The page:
Updated: Jul 27
Last time we talked about how futile it is to argue over what happened in the past, and how there is a much better alternative. This time we want to talk about how you can recover when one of you has done something to hurt the other, damaging trust and intimacy.
First and foremost, you need to know that a couple can break free from the grip of a terrible thing that happened to them.
Here’s what usually happens to get a couple into trouble. A hurts B. B can’t seem to forgive, or forget, or let go. B thinks that’s because of how terrible the thing is that A did. (Which in a way makes sense, right?) So A and B continue to suffer together, living in the shadow of A’s terrible crime.
But in fact, something else is really going on. Yes, A did something wrong and hurtful, for sure. But in almost every case, the pain and hurt and ongoing trauma are all about how A and B have handled things since that bad thing happened. The “past” they’re suffering from isn’t so much the monstrousness of what A did as the ineptness of how A and B have handled it since then.
This is actually good news. It means that if you know what you’re doing, the damage can heal much, much faster. And the “thing” that happened won’t seem so monstrous after all.
So how do you make the healing happen without making damage happen?
The most important thing is that the person who’s been hurt needs to talk about having been hurt. What the pain was and is, in all its dimensions. I worked with a couple where the guy had cheated on his wife. When he could finally get around to really listening to her, he heard her tell him about how she couldn’t drive down almost any street in their community without passing some coffee shop or bookstore or park where her husband and his lover hadn’t hung out. What would be a normal drive for anyone else was for her contaminated by a geography of pain.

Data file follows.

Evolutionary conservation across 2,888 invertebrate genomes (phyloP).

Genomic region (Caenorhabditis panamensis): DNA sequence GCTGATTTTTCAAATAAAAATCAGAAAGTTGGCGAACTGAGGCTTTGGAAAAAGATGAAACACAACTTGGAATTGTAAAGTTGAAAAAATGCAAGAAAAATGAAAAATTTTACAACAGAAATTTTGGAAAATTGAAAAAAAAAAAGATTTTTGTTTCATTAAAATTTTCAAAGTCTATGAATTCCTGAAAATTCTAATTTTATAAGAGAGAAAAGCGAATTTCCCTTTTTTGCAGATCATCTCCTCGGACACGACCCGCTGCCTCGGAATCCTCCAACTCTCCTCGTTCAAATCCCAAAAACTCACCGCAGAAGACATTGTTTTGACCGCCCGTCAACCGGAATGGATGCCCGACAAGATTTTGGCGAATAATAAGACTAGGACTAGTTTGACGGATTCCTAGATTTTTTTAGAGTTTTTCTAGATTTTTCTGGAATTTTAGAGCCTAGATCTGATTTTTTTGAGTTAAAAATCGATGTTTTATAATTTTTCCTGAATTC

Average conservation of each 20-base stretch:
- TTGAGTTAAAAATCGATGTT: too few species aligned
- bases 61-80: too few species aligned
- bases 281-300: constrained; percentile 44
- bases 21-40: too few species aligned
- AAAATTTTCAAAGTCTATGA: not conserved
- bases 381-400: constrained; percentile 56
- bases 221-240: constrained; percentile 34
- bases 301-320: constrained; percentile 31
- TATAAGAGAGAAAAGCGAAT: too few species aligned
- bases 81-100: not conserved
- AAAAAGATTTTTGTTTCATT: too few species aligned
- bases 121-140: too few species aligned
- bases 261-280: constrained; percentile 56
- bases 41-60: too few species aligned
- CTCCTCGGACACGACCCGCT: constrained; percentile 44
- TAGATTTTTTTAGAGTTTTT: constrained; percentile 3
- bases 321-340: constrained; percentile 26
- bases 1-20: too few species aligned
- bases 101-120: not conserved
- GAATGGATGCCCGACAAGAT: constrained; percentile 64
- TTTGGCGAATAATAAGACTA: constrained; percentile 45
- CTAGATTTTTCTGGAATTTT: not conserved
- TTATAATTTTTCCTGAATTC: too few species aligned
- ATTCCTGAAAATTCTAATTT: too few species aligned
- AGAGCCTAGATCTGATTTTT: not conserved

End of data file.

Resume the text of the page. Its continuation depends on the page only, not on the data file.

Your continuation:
And she needed him to hear that. Know that. Understand that. Feel that. Really get what it was to live with that.
And that’s Step #1. That simple listening and really hearing and understanding. So that the person who’s been hurt can honestly say, “You’ve listened to me and now I know you know and understand and really grasp what I went through and am still going through.” Without that, there can be no healing.
Step #2 is making sure, if you’re in his shoes, that you make your responses be about your partner, not about yourself.
The number one mistake people make here is to defend their intentions. “I never meant to hurt you.” A hurts B, and then A acts as though the most important thing in the world is for B to understand and appreciate A’s intentions!
No!! If A is a good person—and who’s saying A isn’t a good person!—then let them demonstrate that by being there for B and listening to her pain to the point where she knows he knows what it’s really like in-depth and detail. That’s her best insurance against being hurt again and the best first step towards being finally able to let go of the hurt.
Step #3 is acknowledging what you did if you’re the one who hurt your partner. What I mean is this. You do these things:
You give out the whole, complete, true, and final account of what happened. Nothing important left out.
You fully acknowledge your role in it. Nothing about how you couldn’t help it or how you were the victim of circumstances. Just “I did this and I could have avoided doing it.”
You give your best account possible as to why you did it. This is not an opportunity to back into an excuse. But it is a way to help your partner make sense of what happened.
Step #4 is making an effective, meaningful apology. But this is very tricky. It’s all too easy to say, “I apologize.” Or to say, “I’m sorry.” Those are just words. Most often the person who’s been hurt will hear these words as an attempt to put this whole mess into the past. That’s why people often can honestly claim not to have even heard the apologies or the I’m sorries that were actually spoken.
And all too often “I apologize” or “I’m sorry” are heard as versions of “Why don’t you just shut up about that pain of yours that you keep harping on about? I mean, I said I was sorry. What more do you want?”
When “I’m sorry” is heard as “Shut up,” you know you’re in trouble.
So next time we’ll explore the world of apologizing and saying you’re sorry and how to make that lead to real letting go and something like true forgiveness.
Meanwhile, do check out our book I Love You but I Don’t Trust You for detailed help with issues from the past that are affecting your present.
For help with dealing with conflict of all kinds, you should check out Why Couples Fight. You’ll be glad you did.